Abnormal unknown unknowns

“It’s not what you don’t know that kills you, it’s what you know for sure that ain’t true.”

Mark Twain, disputed/apocryphal.  Later paraphrased by Reagan referencing his liberal friends.

 

“There are known knowns. These are things we know that we know. There are known unknowns. That is to say, there are things that we know we don’t know. But there are also unknown unknowns. There are things we don’t know we don’t know.”

Donald Rumsfeld, arguably the worst Secretary and best epistemologist in the Defense department’s storied history.

 

I have been out of commission for only about a week, so it would be an exaggeration to say I am returning with fresh eyes.  And yet I am astounded that people are still referring to the “normal” level of interest rates, as though it were some sort of known physical parameter.

Check, for example, Carola Binder blithely tossing out the concept here, which is particularly unforgivable, as she can’t even claim the old fogey excuse.  When I was a boy and men were men, the funds rate was at least 5%!

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Actually, Carola Binder did not say anything about interest rates returning to “normal.”  The blurber just mistook her. Her article was entirely about how to manage in a world where interest rates remain so low that that movements of them do not attract attention from currently young people.  She is applying the concept of limited attention from behavioral finance, I think. And she worries that it will weaken the efficacy of monetary policy, which seems plausible.

If rates went back to “normal”, her whole article would be pointless.  She is talking about the OPPOSITE of what the blurb claims she is talking about. I find this amazing. At least the blurber had the good sense to throw in “historically considered”. That shows some doubt — and progress.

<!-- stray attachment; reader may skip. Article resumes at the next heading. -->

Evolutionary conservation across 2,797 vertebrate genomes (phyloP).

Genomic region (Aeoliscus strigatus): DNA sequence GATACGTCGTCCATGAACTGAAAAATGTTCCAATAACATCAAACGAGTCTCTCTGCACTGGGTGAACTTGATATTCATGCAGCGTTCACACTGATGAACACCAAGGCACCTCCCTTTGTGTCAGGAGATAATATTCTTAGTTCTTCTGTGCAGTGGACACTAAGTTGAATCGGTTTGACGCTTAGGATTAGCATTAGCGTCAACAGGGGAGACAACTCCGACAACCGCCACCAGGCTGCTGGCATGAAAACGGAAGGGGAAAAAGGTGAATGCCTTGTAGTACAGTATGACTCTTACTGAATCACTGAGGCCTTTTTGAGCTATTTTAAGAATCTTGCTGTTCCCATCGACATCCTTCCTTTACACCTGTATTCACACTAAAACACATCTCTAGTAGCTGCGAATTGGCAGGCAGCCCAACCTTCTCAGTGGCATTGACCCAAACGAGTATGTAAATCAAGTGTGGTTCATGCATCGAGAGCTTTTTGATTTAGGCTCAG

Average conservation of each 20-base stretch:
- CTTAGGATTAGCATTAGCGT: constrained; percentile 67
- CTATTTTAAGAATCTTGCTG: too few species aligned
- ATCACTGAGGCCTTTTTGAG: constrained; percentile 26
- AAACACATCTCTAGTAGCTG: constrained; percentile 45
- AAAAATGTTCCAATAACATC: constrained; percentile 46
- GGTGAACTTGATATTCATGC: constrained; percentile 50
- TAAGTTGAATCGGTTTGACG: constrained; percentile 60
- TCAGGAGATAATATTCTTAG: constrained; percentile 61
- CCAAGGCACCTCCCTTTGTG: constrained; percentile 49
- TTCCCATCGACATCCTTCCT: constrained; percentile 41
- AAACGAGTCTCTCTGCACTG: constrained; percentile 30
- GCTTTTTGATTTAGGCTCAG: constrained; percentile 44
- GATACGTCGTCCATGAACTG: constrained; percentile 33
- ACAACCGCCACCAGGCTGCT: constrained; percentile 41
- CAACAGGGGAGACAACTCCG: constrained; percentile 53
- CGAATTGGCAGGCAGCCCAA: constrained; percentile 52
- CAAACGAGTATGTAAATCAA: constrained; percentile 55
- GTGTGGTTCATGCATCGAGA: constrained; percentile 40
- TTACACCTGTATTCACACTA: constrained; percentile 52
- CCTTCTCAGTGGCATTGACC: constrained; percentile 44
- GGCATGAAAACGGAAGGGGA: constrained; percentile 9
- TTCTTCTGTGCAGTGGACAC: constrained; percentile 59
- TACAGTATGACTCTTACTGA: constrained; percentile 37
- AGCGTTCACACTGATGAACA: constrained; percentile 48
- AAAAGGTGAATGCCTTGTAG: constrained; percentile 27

Separately, check out the full image of the Millennials. A bunch of self-satisfied white people on the beach. You can tell the journamalist is going deep here, to underlying causes, and picturing something that has nothing to do with Binder’s thesis.

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Or how about Mark Whitehouse of Bloomberg View losing me with his very first sentence?

The Federal Reserve might be doing the right thing for the U.S. economy by moving to bring interest rates back up to normal.

In fairness to Whitehouse, his thesis is that raising rates to choose-your-adjective levels might not be such a great idea, because of the global knock-ons.

But there is apparently some sort of rule among naifs that people who don’t even believe practically in the concept of “normal” interest rates have nevertheless to show deference to it — or, in Binder’s case, to be mischaracterized as showing deference to it.

Among all the things that have wrong-footed analysts on the path of the funds rate over the past decade, the idea that “normal” is known and higher probably ranks number one.

This is a recording.

And it is not like the futures markets have not been acting like they’re  listening.  For a dove, there is not much to do here, then.  I refer more to the numerous naifs, who seem to talk more than trade.

Oops. That could be me.